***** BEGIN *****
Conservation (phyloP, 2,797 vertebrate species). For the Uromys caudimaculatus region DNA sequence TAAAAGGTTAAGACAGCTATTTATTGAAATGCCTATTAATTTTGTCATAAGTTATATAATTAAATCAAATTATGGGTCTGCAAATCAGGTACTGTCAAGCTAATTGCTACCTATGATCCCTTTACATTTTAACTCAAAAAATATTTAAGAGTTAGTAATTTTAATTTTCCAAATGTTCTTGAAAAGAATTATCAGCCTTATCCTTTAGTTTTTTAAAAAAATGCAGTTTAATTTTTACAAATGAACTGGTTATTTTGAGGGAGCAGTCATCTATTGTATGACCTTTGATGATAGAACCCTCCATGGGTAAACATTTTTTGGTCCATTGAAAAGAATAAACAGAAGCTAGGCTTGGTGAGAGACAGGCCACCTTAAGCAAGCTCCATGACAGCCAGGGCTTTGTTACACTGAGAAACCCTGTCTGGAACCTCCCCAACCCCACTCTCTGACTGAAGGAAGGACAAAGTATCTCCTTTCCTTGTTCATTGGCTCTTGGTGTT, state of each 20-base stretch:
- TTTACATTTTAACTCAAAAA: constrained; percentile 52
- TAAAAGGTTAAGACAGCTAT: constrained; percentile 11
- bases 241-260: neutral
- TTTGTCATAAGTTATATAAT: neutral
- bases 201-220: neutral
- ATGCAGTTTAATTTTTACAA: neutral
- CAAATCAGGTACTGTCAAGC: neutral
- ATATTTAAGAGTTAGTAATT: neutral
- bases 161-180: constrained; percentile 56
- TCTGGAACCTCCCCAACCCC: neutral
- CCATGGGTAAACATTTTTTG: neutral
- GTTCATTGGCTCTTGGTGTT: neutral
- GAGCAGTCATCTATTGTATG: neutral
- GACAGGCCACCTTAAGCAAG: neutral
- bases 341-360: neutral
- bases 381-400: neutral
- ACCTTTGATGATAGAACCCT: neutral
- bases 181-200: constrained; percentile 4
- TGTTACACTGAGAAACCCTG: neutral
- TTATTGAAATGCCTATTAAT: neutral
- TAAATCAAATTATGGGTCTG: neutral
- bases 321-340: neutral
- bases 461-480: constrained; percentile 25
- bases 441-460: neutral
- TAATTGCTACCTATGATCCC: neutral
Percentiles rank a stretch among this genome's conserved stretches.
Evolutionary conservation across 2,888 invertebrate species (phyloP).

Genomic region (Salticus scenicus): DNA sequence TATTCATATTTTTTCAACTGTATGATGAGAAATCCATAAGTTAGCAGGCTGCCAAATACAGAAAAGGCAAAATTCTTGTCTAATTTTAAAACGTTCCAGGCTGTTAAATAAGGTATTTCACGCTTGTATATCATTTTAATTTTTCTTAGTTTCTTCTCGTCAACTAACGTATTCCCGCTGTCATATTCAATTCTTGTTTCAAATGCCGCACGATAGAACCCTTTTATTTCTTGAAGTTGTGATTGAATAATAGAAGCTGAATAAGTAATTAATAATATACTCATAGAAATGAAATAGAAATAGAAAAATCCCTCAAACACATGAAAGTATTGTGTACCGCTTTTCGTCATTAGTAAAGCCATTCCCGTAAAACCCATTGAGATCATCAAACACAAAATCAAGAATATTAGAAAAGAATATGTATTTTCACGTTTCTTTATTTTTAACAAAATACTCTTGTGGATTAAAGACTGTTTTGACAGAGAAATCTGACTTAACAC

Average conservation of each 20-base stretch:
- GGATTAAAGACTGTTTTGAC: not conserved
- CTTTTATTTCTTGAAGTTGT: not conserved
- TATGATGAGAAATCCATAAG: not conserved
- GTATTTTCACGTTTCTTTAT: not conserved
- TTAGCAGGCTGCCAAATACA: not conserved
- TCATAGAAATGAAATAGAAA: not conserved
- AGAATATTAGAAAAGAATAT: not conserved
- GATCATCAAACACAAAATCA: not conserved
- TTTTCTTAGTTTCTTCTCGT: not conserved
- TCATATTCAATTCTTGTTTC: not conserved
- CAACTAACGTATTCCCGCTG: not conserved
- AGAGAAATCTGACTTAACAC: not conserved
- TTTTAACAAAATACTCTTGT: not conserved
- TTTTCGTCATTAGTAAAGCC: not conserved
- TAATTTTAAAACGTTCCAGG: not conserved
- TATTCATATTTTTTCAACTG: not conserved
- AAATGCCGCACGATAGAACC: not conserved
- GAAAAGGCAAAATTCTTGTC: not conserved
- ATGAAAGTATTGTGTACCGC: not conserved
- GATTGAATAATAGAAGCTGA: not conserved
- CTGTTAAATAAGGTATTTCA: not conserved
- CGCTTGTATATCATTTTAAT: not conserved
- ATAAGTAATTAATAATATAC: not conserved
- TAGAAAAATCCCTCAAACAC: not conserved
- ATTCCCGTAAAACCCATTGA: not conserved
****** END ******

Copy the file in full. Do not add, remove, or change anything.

Conservation (phyloP, 2,797 vertebrate species). For the Uromys caudimaculatus region DNA sequence TAAAAGGTTAAGACAGCTATTTATTGAAATGCCTATTAATTTTGTCATAAGTTATATAATTAAATCAAATTATGGGTCTGCAAATCAGGTACTGTCAAGCTAATTGCTACCTATGATCCCTTTACATTTTAACTCAAAAAATATTTAAGAGTTAGTAATTTTAATTTTCCAAATGTTCTTGAAAAGAATTATCAGCCTTATCCTTTAGTTTTTTAAAAAAATGCAGTTTAATTTTTACAAATGAACTGGTTATTTTGAGGGAGCAGTCATCTATTGTATGACCTTTGATGATAGAACCCTCCATGGGTAAACATTTTTTGGTCCATTGAAAAGAATAAACAGAAGCTAGGCTTGGTGAGAGACAGGCCACCTTAAGCAAGCTCCATGACAGCCAGGGCTTTGTTACACTGAGAAACCCTGTCTGGAACCTCCCCAACCCCACTCTCTGACTGAAGGAAGGACAAAGTATCTCCTTTCCTTGTTCATTGGCTCTTGGTGTT, state of each 20-base stretch:
- TTTACATTTTAACTCAAAAA: constrained; percentile 52
- TAAAAGGTTAAGACAGCTAT: constrained; percentile 11
- bases 241-260: neutral
- TTTGTCATAAGTTATATAAT: neutral
- bases 201-220: neutral
- ATGCAGTTTAATTTTTACAA: neutral
- CAAATCAGGTACTGTCAAGC: neutral
- ATATTTAAGAGTTAGTAATT: neutral
- bases 161-180: constrained; percentile 56
- TCTGGAACCTCCCCAACCCC: neutral
- CCATGGGTAAACATTTTTTG: neutral
- GTTCATTGGCTCTTGGTGTT: neutral
- GAGCAGTCATCTATTGTATG: neutral
- GACAGGCCACCTTAAGCAAG: neutral
- bases 341-360: neutral
- bases 381-400: neutral
- ACCTTTGATGATAGAACCCT: neutral
- bases 181-200: constrained; percentile 4
- TGTTACACTGAGAAACCCTG: neutral
- TTATTGAAATGCCTATTAAT: neutral
- TAAATCAAATTATGGGTCTG: neutral
- bases 321-340: neutral
- bases 461-480: constrained; percentile 25
- bases 441-460: neutral
- TAATTGCTACCTATGATCCC: neutral
Percentiles rank a stretch among this genome's conserved stretches.
Evolutionary conservation across 2,888 invertebrate species (phyloP).

Genomic region (Salticus scenicus): DNA sequence TATTCATATTTTTTCAACTGTATGATGAGAAATCCATAAGTTAGCAGGCTGCCAAATACAGAAAAGGCAAAATTCTTGTCTAATTTTAAAACGTTCCAGGCTGTTAAATAAGGTATTTCACGCTTGTATATCATTTTAATTTTTCTTAGTTTCTTCTCGTCAACTAACGTATTCCCGCTGTCATATTCAATTCTTGTTTCAAATGCCGCACGATAGAACCCTTTTATTTCTTGAAGTTGTGATTGAATAATAGAAGCTGAATAAGTAATTAATAATATACTCATAGAAATGAAATAGAAATAGAAAAATCCCTCAAACACATGAAAGTATTGTGTACCGCTTTTCGTCATTAGTAAAGCCATTCCCGTAAAACCCATTGAGATCATCAAACACAAAATCAAGAATATTAGAAAAGAATATGTATTTTCACGTTTCTTTATTTTTAACAAAATACTCTTGTGGATTAAAGACTGTTTTGACAGAGAAATCTGACTTAACAC

Average conservation of each 20-base stretch:
- GGATTAAAGACTGTTTTGAC: not conserved
- CTTTTATTTCTTGAAGTTGT: not conserved
- TATGATGAGAAATCCATAAG: not conserved
- GTATTTTCACGTTTCTTTAT: not conserved
- TTAGCAGGCTGCCAAATACA: not conserved
- TCATAGAAATGAAATAGAAA: not conserved
- AGAATATTAGAAAAGAATAT: not conserved
- GATCATCAAACACAAAATCA: not conserved
- TTTTCTTAGTTTCTTCTCGT: not conserved
- TCATATTCAATTCTTGTTTC: not conserved
- CAACTAACGTATTCCCGCTG: not conserved
- AGAGAAATCTGACTTAACAC: not conserved
- TTTTAACAAAATACTCTTGT: not conserved
- TTTTCGTCATTAGTAAAGCC: not conserved
- TAATTTTAAAACGTTCCAGG: not conserved
- TATTCATATTTTTTCAACTG: not conserved
- AAATGCCGCACGATAGAACC: not conserved
- GAAAAGGCAAAATTCTTGTC: not conserved
- ATGAAAGTATTGTGTACCGC: not conserved
- GATTGAATAATAGAAGCTGA: not conserved
- CTGTTAAATAAGGTATTTCA: not conserved
- CGCTTGTATATCATTTTAAT: not conserved
- ATAAGTAATTAATAATATAC: not conserved
- TAGAAAAATCCCTCAAACAC: not conserved
- ATTCCCGTAAAACCCATTGA: not conserved